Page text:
I never liked Donald “FAKE NEWS” Tweeter Trump. I thought he was one of the most thoroughly disgusting and disreputable blowhards in public life long before he ever had a TV show. I am not saying that he was or is either disgusting or disreputable, but that those were and are my own personal reactions to him.

I suggest this: Don’t believe me. And don’t believe him. With every twitter posting, every speech, every statement, ask yourself, “Who’s lying here?” “What is this an attempt to distract us from thinking about?” ‘“What’s getting covered up?” Be your own honest judge of all that. Just don’t lie to yourself, or tell yourself that you’re not lying to yourself when you are. It’s not too late to save your soul. If you voted radically wrong, thinking president #45 would look out for regular folks when its obvious that he’s serving the interests of the ultra-rich (including himself), it’s okay to admit it. You can be truthful with yourself IN THIS MOMENT.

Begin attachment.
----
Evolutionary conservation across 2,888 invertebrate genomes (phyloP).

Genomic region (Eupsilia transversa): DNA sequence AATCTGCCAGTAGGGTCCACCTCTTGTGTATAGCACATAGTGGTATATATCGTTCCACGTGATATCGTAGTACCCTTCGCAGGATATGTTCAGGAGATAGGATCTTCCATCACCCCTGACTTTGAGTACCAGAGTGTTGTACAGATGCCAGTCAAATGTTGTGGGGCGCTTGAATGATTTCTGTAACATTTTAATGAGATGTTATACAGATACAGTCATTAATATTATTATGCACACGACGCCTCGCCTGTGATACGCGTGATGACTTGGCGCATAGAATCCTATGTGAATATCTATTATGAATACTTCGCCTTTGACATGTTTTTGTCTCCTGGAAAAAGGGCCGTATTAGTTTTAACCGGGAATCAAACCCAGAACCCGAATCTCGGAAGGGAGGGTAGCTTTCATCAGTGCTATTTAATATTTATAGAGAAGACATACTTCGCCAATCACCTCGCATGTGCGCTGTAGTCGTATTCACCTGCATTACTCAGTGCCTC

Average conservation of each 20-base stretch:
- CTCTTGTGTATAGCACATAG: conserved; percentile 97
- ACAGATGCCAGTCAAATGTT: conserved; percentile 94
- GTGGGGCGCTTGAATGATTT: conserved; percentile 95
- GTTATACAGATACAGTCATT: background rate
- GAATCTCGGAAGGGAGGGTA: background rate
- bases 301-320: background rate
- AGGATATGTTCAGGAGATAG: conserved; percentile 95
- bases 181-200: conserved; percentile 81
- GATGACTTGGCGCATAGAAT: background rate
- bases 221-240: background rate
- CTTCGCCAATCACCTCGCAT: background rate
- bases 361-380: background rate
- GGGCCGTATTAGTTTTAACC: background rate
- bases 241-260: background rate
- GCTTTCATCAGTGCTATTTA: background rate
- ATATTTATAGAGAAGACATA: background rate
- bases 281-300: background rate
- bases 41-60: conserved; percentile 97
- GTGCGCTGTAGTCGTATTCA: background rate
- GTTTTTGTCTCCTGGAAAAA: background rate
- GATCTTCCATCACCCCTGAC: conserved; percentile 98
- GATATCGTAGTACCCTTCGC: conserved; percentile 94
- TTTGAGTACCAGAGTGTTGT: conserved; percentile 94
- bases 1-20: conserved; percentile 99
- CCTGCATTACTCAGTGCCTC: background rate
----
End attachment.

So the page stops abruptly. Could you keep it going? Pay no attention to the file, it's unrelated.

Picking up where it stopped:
So. . . don’t believe anything #45 says unless you’ve verified it with truly unbiased sources. Why? Because he’s one of premier con men in the world today. He lies about almost everything. Can he actually recognize truth when he sees or hears it? It’s an open question But apparently he figures he can cover up that particular personality defect by insulting anyone and everyone who disagrees with him.

Nonetheless, #45 has done us a tremendous service. He has taught us ever so much about the word “fake.” Of course he exaggerated when he egotistically claimed that he invented the word, as any dictionary printed before he was born will show. Still, he clued us all in about how useful it is.